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False Start

Today, Ken Parille brings the finale of his large and idiosyncratic two-part essay on the best comics of 2014, old and new... sort of. Here are two selected randomly from the middle:

Through the Woods by Emily Carroll (Simon and Schuster, 2014)
Horror comics can gross me out, but they seldom scare me. This anthology’s comics are genuinely scary and disturbing — and a few are gross, too. Yet, in terms of coloring, paper, and printing, the book’s aesthetic is the antithesis of gross: it glows, with glossy paper and colors ranging from hushed browns and grays to electric blues and reds.

P7

In every story, a page’s art or colors bleeds to the book’s edge: the horror is not confined in the way it might be in a conventional comic-book, with a grid layout that’s bordered by bright white margins. On the back cover, the publisher directs readers to its teen website, but I hope this doesn’t scare any adults away from this collection. “A Best of 2014.”

Tomahawk #116 (DC, 1968)
I can’t recall seeing a mainstream Silver Age comic with this peculiar feature: twice in the story, artist Fred Ray shifts page orientation, moving from the traditional comic-book “portrait” alignment to “landscape,” a tactic that requires readers to change the book’s physical position.

P9

In fact, I’ve seldom seen this mode of widescreen reorientation used pre-2000, let alone used as well as Ray does; all of his scenes have a disturbing, visceral quality, communicated by the characters’ thickly-inked grimacing faces.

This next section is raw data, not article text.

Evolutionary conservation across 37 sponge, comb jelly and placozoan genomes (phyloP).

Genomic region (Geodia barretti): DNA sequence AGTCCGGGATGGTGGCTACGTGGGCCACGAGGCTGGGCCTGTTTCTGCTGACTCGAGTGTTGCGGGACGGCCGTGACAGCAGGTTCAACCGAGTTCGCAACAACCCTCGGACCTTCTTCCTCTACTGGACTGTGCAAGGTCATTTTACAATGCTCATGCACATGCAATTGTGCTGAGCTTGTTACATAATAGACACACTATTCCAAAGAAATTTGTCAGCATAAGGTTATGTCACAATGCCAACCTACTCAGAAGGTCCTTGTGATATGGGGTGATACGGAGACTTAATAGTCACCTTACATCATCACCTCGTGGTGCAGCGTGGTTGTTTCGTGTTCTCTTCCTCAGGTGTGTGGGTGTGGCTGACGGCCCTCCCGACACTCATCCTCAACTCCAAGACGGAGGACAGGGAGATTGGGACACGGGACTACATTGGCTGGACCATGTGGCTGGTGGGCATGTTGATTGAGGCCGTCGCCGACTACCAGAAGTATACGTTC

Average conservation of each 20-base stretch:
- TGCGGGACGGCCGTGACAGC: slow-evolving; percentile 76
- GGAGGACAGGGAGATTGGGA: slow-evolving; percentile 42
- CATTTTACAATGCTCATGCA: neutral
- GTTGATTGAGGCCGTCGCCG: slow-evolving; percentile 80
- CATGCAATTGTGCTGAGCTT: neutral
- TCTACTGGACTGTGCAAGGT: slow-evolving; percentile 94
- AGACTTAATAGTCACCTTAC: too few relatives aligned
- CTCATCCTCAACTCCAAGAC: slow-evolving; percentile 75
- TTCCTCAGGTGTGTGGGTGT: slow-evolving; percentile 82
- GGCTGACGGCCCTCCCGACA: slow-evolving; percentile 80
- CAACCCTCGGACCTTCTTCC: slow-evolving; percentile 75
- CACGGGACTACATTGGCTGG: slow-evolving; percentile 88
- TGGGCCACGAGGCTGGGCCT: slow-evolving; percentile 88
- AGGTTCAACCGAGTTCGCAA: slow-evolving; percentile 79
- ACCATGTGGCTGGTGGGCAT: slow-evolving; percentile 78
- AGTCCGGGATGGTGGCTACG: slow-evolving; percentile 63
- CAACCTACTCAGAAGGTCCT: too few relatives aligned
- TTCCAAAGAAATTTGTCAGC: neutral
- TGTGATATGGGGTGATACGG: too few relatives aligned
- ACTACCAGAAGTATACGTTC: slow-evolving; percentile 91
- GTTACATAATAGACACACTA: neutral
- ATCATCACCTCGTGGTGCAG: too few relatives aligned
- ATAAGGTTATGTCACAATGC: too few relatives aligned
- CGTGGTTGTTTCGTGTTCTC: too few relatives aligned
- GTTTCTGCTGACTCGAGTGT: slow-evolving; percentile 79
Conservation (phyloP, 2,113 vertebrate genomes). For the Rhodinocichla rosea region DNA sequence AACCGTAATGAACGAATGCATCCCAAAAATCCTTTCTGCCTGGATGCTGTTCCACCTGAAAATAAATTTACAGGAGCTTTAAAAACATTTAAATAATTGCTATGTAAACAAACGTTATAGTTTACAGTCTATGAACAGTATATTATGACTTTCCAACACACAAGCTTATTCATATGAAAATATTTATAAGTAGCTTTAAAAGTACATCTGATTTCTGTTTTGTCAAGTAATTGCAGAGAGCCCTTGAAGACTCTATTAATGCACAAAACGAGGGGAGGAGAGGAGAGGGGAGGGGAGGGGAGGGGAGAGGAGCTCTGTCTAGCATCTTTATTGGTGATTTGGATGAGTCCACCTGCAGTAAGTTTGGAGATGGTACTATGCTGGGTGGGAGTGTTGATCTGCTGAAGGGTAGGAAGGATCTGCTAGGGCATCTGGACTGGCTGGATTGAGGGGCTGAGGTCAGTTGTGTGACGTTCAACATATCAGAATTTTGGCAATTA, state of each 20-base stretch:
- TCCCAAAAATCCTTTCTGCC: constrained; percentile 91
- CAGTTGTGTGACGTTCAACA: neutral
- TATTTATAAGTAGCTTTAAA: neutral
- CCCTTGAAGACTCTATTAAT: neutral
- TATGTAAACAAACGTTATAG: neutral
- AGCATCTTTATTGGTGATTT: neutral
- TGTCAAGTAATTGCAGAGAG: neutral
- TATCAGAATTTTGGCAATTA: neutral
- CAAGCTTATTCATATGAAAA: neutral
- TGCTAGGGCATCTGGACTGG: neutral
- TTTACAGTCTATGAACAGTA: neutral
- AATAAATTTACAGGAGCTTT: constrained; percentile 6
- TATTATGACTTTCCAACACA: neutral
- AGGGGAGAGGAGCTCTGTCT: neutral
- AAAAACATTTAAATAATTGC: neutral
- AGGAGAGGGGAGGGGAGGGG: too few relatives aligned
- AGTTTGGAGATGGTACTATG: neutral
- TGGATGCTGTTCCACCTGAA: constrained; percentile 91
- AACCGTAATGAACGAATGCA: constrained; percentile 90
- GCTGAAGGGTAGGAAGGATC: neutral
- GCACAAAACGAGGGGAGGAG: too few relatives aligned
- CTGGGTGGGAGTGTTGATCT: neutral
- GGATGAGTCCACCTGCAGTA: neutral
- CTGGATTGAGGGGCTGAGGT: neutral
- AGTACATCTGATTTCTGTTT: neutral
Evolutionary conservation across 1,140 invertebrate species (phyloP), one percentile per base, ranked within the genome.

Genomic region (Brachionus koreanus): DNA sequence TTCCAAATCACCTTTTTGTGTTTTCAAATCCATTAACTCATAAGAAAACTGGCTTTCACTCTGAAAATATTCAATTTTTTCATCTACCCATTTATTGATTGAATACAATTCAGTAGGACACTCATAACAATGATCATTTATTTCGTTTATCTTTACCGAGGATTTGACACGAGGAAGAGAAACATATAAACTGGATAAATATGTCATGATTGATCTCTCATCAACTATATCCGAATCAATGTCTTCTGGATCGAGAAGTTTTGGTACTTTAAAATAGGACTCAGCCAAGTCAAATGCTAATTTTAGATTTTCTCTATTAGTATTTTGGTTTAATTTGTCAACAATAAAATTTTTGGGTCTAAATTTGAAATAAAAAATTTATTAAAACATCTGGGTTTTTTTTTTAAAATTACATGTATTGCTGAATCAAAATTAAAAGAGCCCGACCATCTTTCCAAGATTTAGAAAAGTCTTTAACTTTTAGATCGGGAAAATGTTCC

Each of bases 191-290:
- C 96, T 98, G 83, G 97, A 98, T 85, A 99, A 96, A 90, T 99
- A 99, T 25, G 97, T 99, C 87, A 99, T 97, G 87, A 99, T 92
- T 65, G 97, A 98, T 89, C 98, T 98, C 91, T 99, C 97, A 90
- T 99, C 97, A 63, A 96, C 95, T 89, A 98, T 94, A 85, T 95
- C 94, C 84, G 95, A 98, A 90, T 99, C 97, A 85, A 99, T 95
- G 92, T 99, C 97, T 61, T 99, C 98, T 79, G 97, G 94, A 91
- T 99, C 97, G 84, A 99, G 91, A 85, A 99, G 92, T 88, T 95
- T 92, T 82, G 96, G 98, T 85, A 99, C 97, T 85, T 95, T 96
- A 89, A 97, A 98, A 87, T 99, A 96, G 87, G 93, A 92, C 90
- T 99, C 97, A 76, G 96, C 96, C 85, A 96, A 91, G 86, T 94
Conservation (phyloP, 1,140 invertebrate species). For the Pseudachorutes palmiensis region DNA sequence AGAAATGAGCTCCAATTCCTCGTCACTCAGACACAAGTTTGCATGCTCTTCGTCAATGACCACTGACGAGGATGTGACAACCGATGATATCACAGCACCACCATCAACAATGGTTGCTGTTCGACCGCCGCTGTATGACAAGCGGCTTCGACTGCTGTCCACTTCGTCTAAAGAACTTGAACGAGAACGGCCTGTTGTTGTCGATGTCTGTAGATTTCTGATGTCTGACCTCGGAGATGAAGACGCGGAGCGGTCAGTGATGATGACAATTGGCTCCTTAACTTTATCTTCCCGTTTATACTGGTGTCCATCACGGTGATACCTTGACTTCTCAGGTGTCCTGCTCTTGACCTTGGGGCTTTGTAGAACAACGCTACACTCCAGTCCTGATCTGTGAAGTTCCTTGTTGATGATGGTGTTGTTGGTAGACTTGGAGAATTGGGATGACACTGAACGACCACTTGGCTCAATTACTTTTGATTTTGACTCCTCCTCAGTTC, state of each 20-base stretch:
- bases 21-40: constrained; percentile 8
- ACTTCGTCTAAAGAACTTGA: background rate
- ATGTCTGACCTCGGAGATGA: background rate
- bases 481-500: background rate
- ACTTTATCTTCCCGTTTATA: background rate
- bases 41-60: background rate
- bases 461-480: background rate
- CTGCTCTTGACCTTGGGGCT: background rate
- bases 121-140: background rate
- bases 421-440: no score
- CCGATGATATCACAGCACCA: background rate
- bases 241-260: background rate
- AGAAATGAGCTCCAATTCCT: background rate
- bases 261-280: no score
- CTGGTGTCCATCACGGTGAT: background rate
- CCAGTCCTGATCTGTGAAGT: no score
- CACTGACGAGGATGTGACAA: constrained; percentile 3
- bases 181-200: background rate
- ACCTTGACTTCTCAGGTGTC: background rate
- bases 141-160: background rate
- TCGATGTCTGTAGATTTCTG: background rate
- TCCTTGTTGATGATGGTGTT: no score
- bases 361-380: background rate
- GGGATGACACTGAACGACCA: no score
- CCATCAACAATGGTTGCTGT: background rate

p10

(A recent series of Darwyn Cooke covers for DC takes this inverted approach — but it’s weirder when used inside the narrative. And the master of unusual panel dimensions and page orientation certainly must be Chris Ware.)

Meanwhile, elsewhere:

—News. SPX has posted an explanation of their exhibitor lottery process. Alternative Comics and 2D Cloud have both announced their 2015 spring lineups. 2D Cloud is also expanding hiring a new publicist (Melissa Carraher) and a new marketing director (Blaise Larmee!).

Gary Groth is collecting and posting drawn responses from Fantagraphics artists to the Charlie Hebdo killings. Gary writes a little bit about his thinking, too. Jason and Arnold Roth are the first two contributors.

—Reviews & Commentary. Ng Suat Tong has compiled his annual best online comics criticism post. The Telegraph has a short profile of caricaturist Mark Boxer up in conjunction with a London exhibition of his work. Abhay Khosla writes about Batman. Jake Austen at the Chicago Tribune reviews a handful of new comics.


3 Responses to False Start

  1. Oliver_C says:

    Ken was out by one: in fact Mighty Crusaders #4 has the best superhero cover ever, not to mention the most prescient…

    http://www.comics.org/issue/19944/cover/4/

  2. re: the super-soldier serum, IIRC Mark Gruenwald did a storyline about this, around the height of 80s “Just Say No to Drugs”

    …thanks for retaining that frickin bit of information from my childhood, brain — good job.

  3. Carl says:

    I wouldn’t blame TCJ critics for not being in the know on Marvel superhero books of the mid 80s to early 90s, but those landscape format pages Parille mentions were pretty common before 2000, almost constituting a sort of fad among the (pre) Image generation. Byrne, McFarlane, and Liefeld all did entire “sideways” issues, and other artists like Romita Jr., Jim Lee, Greg Capullo, and Jae Lee would drop in rotated pages or spreads seemingly whenever the mood struck. If anything, I’d say it’s a gimmick that had fallen out of favor (at least in that corner of comics) by the year 2000, when the popular “widescreen” style involved wide thin panels stacked in a normal portrait orientation, with frequent double-page spreads (that don’t require turning the book).

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